Stranded In Stereo: My Formative Years: "Blur" by Blur, 1997

Wednesday, April 18, 2007

My Formative Years: "Blur" by Blur, 1997

Starting this week, SiS blogger Rusty turns back to look at what he calls his formative years that change his life forever. Musically, that is. Ten years ago were the most influential years with the releases of such pivotal albums that would make him stop spinning "Rhythm Is A Dancer" on his Sony Discman. That's right, we didn't have MP3 Players back then, folks.

They (or at least I will) say that you never forget how, when, where you first heard a song. It had to of been President's Day break when I spent the day at Grandma's since the parents had to work. While The Price Is Right was taking a commercial break before the first Showcase Showdown, I flipped over to MTV to see what fodder was going to try and corrupt me today. Instead of hip-hop and trite bubblegum pop, before my eyes was a man sitting in a room behind the drum kit. As he starts to play, the camera cuts to another young gentleman playing his guitar. This is followed by a close-up shot of a man about to say a word, a word that would be the first of the three most important albums to me in 1997: "Whoo-Ooh." The wind blows, the band members swirl around, before the calming of the words "I got my head checked / By a jumbo jet" come with an English accent. The chorus comes, explodes and the band members are brought face to face with the breeze again. This happens, another verse/another chorus, and end scene. Two minutes, one second.

I'm obviously talking about a song called "Song 2." Before becoming even more famous with the animated group Gorillaz, Damon Albarn fronted Blur. Up until 1997, they had been a rather huge success in their native UK, with such hits as "Country House" and "Girls And Boys," a song that had some moderate success in the states upon its release in 1994. "Song 2" would help make Blur and their self-titled fifth album a household name. It was a total departure from their former Britpop stylings, denouncing it for a more lo-fi approach and introducing some scant elements of Electronica.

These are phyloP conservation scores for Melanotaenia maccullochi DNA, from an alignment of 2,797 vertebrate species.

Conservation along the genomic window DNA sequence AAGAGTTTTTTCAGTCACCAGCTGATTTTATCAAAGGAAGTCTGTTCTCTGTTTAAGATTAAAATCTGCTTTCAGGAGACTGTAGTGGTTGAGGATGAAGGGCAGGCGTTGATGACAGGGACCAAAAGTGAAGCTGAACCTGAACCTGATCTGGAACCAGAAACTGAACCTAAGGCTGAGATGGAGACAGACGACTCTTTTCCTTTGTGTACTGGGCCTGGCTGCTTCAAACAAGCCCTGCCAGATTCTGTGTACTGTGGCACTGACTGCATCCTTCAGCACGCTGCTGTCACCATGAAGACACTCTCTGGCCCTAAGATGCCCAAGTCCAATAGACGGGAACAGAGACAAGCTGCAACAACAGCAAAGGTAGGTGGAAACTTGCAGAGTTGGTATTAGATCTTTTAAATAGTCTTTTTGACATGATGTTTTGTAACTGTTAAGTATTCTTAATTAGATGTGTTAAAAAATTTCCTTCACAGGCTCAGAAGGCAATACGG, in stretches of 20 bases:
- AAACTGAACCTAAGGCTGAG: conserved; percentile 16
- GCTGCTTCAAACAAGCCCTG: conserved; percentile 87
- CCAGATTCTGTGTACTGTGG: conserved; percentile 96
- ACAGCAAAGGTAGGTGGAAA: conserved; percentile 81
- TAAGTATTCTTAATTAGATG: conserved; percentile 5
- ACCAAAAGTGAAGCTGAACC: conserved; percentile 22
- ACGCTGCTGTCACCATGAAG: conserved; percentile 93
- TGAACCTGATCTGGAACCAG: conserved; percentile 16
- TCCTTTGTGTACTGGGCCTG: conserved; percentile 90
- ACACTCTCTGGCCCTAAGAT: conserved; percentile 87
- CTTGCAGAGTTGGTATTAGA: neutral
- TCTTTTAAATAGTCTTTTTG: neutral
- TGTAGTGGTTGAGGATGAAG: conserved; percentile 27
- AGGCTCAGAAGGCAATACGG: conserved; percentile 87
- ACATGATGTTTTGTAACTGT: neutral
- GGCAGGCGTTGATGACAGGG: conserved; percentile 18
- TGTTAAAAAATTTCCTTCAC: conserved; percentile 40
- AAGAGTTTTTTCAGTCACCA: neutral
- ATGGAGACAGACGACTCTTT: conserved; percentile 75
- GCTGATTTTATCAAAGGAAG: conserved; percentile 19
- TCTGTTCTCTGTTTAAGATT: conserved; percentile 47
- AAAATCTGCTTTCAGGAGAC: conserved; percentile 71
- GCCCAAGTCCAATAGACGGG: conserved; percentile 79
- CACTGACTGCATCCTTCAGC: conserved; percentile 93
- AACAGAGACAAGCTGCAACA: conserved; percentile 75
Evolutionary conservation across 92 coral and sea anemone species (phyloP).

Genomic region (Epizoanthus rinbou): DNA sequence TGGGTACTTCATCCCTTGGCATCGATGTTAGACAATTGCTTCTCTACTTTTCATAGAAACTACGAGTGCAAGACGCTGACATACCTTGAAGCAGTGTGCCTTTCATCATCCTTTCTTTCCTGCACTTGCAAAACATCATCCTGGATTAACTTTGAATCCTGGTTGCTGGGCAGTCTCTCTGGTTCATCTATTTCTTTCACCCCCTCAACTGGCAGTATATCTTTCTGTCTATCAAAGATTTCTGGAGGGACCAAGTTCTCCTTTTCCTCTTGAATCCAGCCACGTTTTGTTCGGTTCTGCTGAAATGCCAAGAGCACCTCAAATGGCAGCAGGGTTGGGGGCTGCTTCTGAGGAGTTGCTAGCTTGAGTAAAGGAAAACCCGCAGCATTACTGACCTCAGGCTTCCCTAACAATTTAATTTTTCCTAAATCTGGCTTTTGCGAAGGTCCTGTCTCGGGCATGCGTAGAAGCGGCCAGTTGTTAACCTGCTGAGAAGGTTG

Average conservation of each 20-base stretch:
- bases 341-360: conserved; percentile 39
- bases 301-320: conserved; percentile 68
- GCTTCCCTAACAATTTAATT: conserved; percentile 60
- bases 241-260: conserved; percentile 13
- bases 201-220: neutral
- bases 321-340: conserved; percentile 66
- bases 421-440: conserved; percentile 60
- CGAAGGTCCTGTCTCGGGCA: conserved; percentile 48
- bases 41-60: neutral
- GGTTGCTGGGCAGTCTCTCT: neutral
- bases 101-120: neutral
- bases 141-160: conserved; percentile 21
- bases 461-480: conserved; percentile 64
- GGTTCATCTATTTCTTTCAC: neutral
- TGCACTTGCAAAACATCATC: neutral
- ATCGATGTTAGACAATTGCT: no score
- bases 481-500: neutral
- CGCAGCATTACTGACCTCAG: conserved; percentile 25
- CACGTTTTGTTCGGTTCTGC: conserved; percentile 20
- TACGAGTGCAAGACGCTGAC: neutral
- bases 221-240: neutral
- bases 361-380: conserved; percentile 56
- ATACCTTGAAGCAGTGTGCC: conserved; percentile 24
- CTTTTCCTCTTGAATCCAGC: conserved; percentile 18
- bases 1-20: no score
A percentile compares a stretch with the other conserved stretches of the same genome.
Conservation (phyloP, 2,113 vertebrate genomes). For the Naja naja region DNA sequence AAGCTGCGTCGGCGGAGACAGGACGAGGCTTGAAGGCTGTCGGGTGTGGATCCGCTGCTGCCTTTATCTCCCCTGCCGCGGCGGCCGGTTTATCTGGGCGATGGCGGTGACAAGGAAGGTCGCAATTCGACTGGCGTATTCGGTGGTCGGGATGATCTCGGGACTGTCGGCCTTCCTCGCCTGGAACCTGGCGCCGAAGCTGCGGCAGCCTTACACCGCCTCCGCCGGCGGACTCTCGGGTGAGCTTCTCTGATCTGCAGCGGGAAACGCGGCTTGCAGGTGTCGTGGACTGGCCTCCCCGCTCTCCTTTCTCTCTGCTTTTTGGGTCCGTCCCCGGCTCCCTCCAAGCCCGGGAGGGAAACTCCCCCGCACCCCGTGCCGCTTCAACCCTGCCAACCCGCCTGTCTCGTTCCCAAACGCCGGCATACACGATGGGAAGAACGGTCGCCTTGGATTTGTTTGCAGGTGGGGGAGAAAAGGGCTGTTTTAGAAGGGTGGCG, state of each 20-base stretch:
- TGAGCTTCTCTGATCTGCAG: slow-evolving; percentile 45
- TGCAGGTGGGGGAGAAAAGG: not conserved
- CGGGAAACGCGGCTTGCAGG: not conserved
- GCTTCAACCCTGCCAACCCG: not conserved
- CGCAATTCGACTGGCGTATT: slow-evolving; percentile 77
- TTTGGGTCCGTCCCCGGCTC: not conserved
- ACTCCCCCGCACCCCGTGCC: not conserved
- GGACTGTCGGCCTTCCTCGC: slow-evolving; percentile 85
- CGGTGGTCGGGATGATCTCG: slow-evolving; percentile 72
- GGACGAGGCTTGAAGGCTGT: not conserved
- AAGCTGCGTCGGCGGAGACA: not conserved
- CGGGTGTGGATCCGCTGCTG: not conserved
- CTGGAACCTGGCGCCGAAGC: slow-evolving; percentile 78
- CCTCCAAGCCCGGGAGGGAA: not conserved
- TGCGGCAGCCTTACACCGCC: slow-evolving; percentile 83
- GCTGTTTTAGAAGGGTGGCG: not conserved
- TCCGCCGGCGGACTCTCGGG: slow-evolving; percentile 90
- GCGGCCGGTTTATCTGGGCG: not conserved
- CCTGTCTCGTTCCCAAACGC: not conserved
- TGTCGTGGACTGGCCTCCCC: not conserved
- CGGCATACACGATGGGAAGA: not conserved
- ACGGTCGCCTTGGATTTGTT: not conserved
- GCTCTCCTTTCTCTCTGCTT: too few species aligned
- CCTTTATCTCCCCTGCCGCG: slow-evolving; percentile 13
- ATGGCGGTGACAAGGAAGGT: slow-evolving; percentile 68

As a 12 year old in 7th grade, everyone was listening to "Mmmbop" while I was walking to school or riding the bus to the tune of "M.O.R." Girls wanted to be my lover if I got with their friends, and I just wanted to be a killer for their love. Other outbursts of punk, like "Chinese Bombs," were balanced perfectly by something like the dub drowsiness of the climactic finale "Essex Dogs."

The band would go in 1999 to release the self-loathing yet near-perfect 13, and 2003's Think Tank, before what may be an definite hiatus (even though sometimes murmurings come about that Graham Coxon and Albarn might settle their differences enough for one more album.) Besides Gorillaz, Albarn has the amazing The Good, The Bad & The Queen, a supergroup of sorts featuring Paul Simonon of The Clash among others. But for me, I always like to look at Albarn and remember that baby-faced boy, teeth perfect, screaming "Woo-Ooh." Those are days I shall never forget.

Buy: Blur [Here]

1 comment:

Gianni said...

im anxious to read more blogs like this, great idea rusty!